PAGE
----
11 Most Glorious Things About Snowboarding


Although grumbling can be such fun, I decided to follow my 10 snowboarding grievances with a slightly longer list (so optimistic, I know) extolling the virtues of the sport.  So without further ado, 11 glorious things about snowboarding:

  1. Stunning sights: See picture above.  Need I go on?  A few treetops alone are marvelous–just a few speckles on a glossy basin framed by chiseled, treeless rock summits that reach toward heaven as if to snatch up the golden gates and install them instead in the foothills of the Rocky Mountain range.  Travelers be warned that as they creep along the icy lanes, they are approaching holy vistas.  Your soul must rise to the occasion, or be diminished by the greatness of your surroundings.
  2. Quirky lift attendants: Stand in line and the hanging chair lifts will deliver you to the summit; but, first you will encounter a gatekeeper of sorts (not exactly St. Peter).  One or two lift attendants are always on duty to assist kids, midgets, the blind, handicapped, and uncoordinated newbies getting on and off the lifts.  It is a painfully repetitive, boring job which turns the most blase attendant into a desperate entertainer.  They begin crafting phrases like “have a tubular time, yo” or “dude, shred some powder on those gnarly slopes” to send off each loaded chair.  Others resort to high-fives, funny faces, or singing.  One young Michelangelo in Vail Village began sculpting the 7 wonders of the world with snow.  He had completed a convincing Stonehenge, the pyramids of Egypt, and was placing the finishing touches on his snow Sphinx when I passed just yesterday.
  3. Crazy hats: Snowboarding is a great sport for people-watching fanatics.  I particularly like looking at hats.  While standing in lift lines or pausing at the top of a run, I have spotted pom-pom hats, long stringy hats, Elvis wig hats, spiky hats, and even a little kid with red horns and a tail protruding from the back of his head.  Just make sure you can actually board before donning a flamboyant headpiece on the slopes.
  4. Fresh powder:  Nothing beats gliding through fresh, untouched snow on a snowboard.  Nothing.  Not even cheesecake.
  5. Guilt-free binge eating: According to ChaCha (a mobile question-answering service), moderate snowboarding burns about 350 calories per hour.  Tackle a few black diamonds and only rest on the lifts and we’re talking 500 calories per hour.  The lifts are open for 7 hours, at least 5 of which I am cruising up and down the mountain.  So, on an average day in Vail, Colorado, I burn 2,000-plus calories before 4pm.  Basically, snowboarding erases the hesitance plaguing sedentary diners.  I will refill my bowl of chili as many times as I want, thank you; and, there is nothing gluttonous about it.
  6. Reckless abandon: Stepping into snowboard bindings gives the rider unspoken permission to be mildly insane.  You can crash into snowdrifts, jump off of moguls, or simply scream down the mountain spraying a wake of snow on the poor sucker trying to keep up with you.  Mountain = Freedom.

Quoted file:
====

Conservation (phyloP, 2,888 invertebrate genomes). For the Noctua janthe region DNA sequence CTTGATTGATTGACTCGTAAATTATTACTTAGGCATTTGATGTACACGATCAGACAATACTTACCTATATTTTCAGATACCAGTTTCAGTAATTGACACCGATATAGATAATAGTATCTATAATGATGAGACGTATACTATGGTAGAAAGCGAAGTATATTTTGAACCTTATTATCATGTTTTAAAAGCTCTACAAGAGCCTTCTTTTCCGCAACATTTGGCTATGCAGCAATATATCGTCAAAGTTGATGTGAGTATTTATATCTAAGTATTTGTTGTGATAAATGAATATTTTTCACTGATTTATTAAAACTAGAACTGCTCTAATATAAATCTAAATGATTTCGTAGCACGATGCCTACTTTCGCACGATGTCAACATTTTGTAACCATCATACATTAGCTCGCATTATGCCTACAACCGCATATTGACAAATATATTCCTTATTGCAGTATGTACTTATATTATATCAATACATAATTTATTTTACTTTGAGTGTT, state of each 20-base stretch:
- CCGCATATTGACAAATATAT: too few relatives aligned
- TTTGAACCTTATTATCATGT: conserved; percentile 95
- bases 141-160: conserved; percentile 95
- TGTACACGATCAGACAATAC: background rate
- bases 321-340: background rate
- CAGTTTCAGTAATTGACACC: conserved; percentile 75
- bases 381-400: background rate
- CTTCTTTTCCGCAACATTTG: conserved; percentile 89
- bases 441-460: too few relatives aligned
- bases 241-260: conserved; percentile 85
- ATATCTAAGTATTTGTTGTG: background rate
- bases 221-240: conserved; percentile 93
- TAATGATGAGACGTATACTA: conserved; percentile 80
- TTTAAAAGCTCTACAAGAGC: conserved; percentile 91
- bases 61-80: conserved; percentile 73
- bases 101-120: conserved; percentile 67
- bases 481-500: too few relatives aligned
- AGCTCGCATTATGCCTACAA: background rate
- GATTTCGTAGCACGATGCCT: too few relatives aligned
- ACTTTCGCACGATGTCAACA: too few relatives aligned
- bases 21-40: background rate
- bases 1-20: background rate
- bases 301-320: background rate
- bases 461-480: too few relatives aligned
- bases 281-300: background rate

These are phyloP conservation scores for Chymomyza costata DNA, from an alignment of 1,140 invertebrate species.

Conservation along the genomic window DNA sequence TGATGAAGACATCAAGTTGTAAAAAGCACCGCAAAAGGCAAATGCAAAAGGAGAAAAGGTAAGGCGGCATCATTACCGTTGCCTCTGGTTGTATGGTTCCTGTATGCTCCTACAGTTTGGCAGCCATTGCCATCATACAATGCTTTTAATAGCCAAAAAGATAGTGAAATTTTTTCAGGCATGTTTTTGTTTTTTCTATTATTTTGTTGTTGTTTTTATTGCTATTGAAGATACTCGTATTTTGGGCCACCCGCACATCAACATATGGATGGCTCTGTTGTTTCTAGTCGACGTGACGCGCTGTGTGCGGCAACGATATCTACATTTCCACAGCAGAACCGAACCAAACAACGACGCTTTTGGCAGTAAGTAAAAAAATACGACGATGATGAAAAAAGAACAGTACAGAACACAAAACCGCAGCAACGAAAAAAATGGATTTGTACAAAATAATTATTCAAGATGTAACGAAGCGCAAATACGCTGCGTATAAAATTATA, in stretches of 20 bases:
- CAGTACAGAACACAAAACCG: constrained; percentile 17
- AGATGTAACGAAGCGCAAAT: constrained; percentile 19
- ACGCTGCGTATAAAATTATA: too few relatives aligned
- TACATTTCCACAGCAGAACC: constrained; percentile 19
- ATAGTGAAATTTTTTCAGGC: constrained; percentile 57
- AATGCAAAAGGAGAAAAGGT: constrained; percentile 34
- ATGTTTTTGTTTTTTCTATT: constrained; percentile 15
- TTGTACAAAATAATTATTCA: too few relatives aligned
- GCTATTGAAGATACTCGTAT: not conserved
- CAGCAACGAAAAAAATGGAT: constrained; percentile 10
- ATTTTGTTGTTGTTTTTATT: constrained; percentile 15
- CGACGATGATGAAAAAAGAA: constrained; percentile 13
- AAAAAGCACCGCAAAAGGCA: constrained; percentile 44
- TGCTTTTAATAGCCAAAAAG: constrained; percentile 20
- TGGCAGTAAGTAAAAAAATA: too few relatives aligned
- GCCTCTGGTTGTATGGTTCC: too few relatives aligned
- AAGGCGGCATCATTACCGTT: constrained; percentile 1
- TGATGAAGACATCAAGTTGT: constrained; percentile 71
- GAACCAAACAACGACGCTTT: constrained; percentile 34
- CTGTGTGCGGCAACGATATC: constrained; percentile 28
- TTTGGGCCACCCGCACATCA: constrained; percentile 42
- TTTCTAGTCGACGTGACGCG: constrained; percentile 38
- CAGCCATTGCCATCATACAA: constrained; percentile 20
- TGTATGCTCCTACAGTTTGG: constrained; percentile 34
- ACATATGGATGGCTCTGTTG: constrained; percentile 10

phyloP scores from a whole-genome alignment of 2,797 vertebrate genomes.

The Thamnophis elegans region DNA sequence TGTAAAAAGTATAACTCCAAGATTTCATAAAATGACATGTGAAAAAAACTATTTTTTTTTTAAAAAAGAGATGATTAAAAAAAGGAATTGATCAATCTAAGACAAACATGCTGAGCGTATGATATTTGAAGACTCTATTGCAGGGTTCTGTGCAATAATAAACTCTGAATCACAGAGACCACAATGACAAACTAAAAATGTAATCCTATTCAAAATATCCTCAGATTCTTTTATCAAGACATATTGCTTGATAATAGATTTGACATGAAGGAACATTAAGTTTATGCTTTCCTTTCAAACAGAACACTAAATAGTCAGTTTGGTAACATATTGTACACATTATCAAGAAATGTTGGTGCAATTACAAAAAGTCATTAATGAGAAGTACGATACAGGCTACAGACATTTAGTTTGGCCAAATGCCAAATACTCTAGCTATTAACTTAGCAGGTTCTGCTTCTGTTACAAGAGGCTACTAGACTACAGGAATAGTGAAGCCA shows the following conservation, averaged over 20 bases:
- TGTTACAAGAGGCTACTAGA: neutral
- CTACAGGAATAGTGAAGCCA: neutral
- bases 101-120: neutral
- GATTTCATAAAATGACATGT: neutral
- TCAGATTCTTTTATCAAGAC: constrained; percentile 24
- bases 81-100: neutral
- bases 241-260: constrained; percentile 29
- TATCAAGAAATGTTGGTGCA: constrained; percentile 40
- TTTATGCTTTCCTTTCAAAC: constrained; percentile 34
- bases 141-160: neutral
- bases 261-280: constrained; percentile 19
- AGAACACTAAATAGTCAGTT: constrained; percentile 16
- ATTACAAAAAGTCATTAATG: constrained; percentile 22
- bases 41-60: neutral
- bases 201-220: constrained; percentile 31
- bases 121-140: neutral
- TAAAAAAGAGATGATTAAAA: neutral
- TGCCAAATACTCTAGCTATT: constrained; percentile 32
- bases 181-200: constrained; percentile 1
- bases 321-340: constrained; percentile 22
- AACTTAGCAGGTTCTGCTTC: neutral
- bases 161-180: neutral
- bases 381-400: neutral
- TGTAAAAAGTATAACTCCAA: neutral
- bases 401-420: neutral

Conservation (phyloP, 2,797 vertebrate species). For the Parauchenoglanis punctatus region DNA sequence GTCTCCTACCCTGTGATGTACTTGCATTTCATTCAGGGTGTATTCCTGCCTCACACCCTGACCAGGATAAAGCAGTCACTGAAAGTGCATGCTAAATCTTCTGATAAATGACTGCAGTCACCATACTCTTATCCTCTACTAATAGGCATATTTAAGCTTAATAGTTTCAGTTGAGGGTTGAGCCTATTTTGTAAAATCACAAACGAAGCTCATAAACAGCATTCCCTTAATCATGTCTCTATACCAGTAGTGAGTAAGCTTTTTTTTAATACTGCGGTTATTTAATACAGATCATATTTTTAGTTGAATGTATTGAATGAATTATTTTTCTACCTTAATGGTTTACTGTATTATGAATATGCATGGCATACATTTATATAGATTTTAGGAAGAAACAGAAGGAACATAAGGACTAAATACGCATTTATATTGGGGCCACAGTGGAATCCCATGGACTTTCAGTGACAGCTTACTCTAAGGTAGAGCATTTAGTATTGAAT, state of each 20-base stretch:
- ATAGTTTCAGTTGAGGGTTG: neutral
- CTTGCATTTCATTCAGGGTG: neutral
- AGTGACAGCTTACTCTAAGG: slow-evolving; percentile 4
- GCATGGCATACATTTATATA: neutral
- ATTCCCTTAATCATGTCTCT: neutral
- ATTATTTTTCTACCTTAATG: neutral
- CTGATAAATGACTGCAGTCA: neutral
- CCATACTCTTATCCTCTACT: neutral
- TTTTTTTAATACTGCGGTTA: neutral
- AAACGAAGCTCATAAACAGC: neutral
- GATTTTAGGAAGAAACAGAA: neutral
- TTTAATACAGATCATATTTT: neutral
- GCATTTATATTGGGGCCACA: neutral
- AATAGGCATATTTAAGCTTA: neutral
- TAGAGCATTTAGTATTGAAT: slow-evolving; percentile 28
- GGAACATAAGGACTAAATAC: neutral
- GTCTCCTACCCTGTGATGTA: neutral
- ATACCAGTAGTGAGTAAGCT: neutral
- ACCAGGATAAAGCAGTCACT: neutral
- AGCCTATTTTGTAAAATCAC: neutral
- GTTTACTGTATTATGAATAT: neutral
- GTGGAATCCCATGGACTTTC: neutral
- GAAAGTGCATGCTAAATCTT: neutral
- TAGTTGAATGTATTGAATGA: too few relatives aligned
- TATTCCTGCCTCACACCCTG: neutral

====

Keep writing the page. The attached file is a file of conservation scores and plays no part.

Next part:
7. Lift conversations: Whether with friends or strangers (like the exceptionally tall skier wearing a Christmas sweater today), lift conversations are always decidedly quirky.  Topics range from the generic ‘where are you from? how do you like Colorado?’ to more entertaining subjects like movie trivia, life plans, or best wipe-outs.  Breaking out into song also proved popular this trip–favorites including “Eight Days a Week,” “Don’t Stop Believin,” and “Bohemian Rhapsody.”
  8. Great wipe-outs – I’ll just let you see for yourself.  This particular fall received hollers and applause from onlookers riding the lift overhead.
  9. Speeding past struggling snowboarders: Been there, done that.  Slid on my butt just like you; so, no, I do not have the slightest bit of sympathy for your sore knees and face full of snow.  (I may not be on greens anymore, but [see above] I have sore knees and a face full of snow, too–suck it up).
  10. The burn: Oh, the burn…when everything hurts with that delicious pain of victory.  I feel muscles that I never use in everyday life.  I wear out muscles that I do use everyday.  And, by some peculiar magic, no degree of aching, quaking muscles can discourage another day of battle.  The soreness slips away into the snow for a while, if only to return, compounded, after a hot shower.
  11. Going to sleep: Collapsing into bed after a triumph on the mount smells of sweet entitlement.  A snowboarder’s sleep sheds routine and becomes a privilege–something earned, something anticipated, something remarkable.  After a week in Vail Village, I am convinced we should never retire without the joy of exhaustion to carry us to sleep.

Okay, maybe I didn’t hit the lifts at 8:30 sharp this week; but, I rode every day.  I rode until close, and I rode hard.  I took advantage of shimmery bowls, ridiculous inclines, and uncrowded lift lines.  I am ravaged, ravenous, and demanding the dregs of my energy reservoir just to finish this.

In summary (and to use my new lingo), snowboarding is a sick nasty, so nectar, totally schwank sport.  ‘Nuff said.

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